NDFS accounts for student allergies
Meg Mirshak | Thursday, September 13, 2007
For students with special dietary needs due to food allergies and autoimmune disorders, some foods in Notre Dame dining halls can be potentially life threatening.
Well aware of these dangers, Notre Dame Food Services (NDFS) offers customized meal plans for students.
Most requests for these services come from students with soy, dairy and peanut allergies, and those who require gluten-free diets, said Jocelyn Antonelli, manager of nutrition and safety for NDFS.
Antonelli works with dining hall managers and chefs to help coordinate meals for about 20 students with food allergies.
Two to three students per year, especially those with life-threatening allergies, have meals specially prepared for them. Antonelli makes about three shopping trips a week to buy specialty foods for the students’ meals. Students who have a meal plan do not pay any extra costs for these services. These students pick up their meals directly from the chef.
This year a student has requested Kosher meals, Antonelli said. The University partnered with a Jewish synagogue to prepare the meals, which the student will pick up in the dining halls.
A specific concern for students with peanut allergies, like junior Jessica Bruno and freshman Sarah Skillen, is the cross-contamination that can happen on the serving lines. As a result, they have learned to avoid certain foods that can contain peanut products.
Bruno has a severe allergy to peanuts and although she does not have meals specially prepared for her, she is very conscious about what she eats in the dining hall.
“When in doubt, I avoid it,” she said.
Some foods Bruno avoids include baked goods, pesto sauce and some cooking oils. She said she misses frozen yogurt, which she used to eat before dining halls switched to the YoCream brand, which is made in a factory that processes peanuts.
If a worker at Subway uses a glove to pick up a cookie and then uses the same glove to make Bruno’s sandwich, she could have an allergic reaction, she said. When she notices a problem with cross-contamination, she notifies Antonelli.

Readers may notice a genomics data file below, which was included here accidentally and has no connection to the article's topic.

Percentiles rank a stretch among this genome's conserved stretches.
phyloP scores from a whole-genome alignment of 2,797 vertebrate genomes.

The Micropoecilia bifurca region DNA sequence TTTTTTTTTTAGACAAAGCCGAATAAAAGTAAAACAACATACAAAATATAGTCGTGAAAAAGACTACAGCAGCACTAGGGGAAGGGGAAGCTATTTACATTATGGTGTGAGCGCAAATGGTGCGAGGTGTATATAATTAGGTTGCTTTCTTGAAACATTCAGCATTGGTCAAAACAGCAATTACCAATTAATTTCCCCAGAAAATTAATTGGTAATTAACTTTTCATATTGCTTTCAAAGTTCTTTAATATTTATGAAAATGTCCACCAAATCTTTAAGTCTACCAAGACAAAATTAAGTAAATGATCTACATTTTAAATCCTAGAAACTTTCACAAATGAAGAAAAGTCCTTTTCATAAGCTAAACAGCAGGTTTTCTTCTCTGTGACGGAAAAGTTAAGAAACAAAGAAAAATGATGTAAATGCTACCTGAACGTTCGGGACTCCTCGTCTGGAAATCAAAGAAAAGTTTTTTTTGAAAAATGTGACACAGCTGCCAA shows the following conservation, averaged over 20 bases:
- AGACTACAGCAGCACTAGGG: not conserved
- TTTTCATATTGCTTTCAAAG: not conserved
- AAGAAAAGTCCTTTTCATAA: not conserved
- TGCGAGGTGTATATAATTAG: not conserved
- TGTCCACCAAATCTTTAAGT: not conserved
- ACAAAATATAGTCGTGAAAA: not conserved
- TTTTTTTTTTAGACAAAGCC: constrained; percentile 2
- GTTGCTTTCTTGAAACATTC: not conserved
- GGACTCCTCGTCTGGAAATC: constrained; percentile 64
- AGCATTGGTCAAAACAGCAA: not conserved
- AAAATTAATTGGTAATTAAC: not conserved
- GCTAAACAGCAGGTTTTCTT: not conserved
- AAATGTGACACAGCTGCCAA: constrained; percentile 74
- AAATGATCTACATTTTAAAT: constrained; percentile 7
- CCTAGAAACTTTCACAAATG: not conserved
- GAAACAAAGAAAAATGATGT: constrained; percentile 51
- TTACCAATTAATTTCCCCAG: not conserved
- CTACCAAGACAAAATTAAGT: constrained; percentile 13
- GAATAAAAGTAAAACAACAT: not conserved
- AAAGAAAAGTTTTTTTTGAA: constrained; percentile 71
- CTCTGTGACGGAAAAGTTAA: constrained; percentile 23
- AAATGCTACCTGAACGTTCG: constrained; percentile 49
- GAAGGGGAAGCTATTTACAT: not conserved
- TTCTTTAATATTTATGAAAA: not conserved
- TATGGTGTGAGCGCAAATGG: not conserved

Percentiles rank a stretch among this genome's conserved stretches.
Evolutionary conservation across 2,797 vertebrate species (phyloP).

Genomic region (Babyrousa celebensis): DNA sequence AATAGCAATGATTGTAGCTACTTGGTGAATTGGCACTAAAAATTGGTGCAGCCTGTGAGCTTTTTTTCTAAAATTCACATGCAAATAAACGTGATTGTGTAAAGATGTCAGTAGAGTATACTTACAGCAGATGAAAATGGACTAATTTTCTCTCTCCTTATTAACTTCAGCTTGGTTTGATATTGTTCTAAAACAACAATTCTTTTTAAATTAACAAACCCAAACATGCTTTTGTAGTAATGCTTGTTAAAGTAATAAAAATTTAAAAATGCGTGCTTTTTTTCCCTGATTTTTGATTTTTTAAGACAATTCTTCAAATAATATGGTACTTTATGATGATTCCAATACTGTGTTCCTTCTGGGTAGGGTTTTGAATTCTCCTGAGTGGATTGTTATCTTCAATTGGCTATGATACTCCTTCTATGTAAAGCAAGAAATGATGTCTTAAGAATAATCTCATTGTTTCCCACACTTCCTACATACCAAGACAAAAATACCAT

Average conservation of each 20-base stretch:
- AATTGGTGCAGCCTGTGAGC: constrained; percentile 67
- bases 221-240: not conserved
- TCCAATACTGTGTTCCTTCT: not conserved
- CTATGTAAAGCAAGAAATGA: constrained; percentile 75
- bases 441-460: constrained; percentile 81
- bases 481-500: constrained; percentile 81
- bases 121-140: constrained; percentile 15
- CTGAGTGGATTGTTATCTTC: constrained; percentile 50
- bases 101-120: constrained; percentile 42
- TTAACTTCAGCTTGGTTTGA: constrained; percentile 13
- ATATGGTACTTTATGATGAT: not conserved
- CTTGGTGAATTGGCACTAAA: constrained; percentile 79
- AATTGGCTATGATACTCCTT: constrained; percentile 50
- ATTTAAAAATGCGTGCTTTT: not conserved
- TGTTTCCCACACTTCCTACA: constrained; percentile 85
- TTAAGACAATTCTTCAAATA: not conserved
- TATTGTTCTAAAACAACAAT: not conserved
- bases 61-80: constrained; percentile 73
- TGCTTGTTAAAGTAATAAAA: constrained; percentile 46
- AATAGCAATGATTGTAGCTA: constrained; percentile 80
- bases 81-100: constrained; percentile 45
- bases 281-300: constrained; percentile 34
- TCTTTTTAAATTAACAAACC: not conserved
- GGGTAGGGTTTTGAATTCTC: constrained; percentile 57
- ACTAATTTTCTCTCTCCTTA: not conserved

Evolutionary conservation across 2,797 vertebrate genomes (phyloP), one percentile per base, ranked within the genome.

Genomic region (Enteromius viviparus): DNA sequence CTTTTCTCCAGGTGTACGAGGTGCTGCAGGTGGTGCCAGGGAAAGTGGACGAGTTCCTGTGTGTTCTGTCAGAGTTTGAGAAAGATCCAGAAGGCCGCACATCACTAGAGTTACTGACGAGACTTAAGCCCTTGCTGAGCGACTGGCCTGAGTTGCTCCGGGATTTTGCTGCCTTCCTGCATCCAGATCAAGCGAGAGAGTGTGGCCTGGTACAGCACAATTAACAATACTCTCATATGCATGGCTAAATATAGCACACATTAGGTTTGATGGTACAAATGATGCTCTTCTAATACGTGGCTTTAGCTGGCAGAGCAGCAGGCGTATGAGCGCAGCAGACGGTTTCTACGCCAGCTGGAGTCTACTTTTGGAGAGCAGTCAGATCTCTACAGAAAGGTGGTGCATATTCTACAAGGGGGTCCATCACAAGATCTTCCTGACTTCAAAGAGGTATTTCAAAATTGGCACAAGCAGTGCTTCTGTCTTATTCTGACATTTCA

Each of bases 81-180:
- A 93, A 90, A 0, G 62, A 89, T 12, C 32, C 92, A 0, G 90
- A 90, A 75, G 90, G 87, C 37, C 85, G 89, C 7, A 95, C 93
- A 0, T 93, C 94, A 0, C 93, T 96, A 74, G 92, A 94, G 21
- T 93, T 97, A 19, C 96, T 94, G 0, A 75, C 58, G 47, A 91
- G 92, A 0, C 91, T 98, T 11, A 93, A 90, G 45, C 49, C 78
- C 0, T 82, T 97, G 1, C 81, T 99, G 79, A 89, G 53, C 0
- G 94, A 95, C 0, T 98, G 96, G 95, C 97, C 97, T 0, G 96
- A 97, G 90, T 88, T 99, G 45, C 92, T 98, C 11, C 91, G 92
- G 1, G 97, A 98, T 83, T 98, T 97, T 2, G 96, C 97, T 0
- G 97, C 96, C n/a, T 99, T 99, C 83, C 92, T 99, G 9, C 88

“NDFS is very responsive,” she said.
Bruno has never had to use the three EpiPens she carries in case she should have an allergic reaction on campus.
Skillen’s allergy is less severe. She sticks with simple foods in the dining hall and makes sure to check the ingredients. She also avoids baked goods, as well as Chinese food.
Freshman Michelle Gaseor has an autoimmune disorder called Celiac Disease which limits her diet to gluten-free foods. She cannot eat wheat, barley, oats or rye. Avoiding these foods is difficult for Gaseor in the dining hall, she said, because of the high possibility of cross-contamination.
“Walking into the dining hall for the first time, I saw wheat everywhere,” Gaesor said. “It was definitely frightening.”
During the first week of school, Gaseor met with Antonelli to plan a unique menu to fit her needs with prepared meals in South Dining Hall. She had to submit a schedule
of when she wanted to pick up her meals. If she wanted to eat at North Dining Hall, Gaseor could have it arranged but ultimately said she does not like to be bothered by it.
It was complicated at first, Gaseor said, but the chefs made it easier for her to eat with her friends in the dining hall.
“The chefs are pretty flexible, if you let them know ahead of time,” she said.
It is challenging for Gaseor to eat at Reckers because she cannot trust that her food will be gluten-free. She is familiar with Starbuck’s ingredients, however, and goes there often.
Currently, NDFS is considering creating a gluten-free area in North Dining Hall. However, there are still complications in eliminating cross-contamination from other students’ food, Antonelli said.
“Notre Dame has never said no,” Antonelli said. “We find a way.”
The services offered to students with special dietary needs help to ensure students get the full college experience, Antonelli said.
“It makes Notre Dame unique,” Antonelli said. “We believe strongly about eating together as a community.”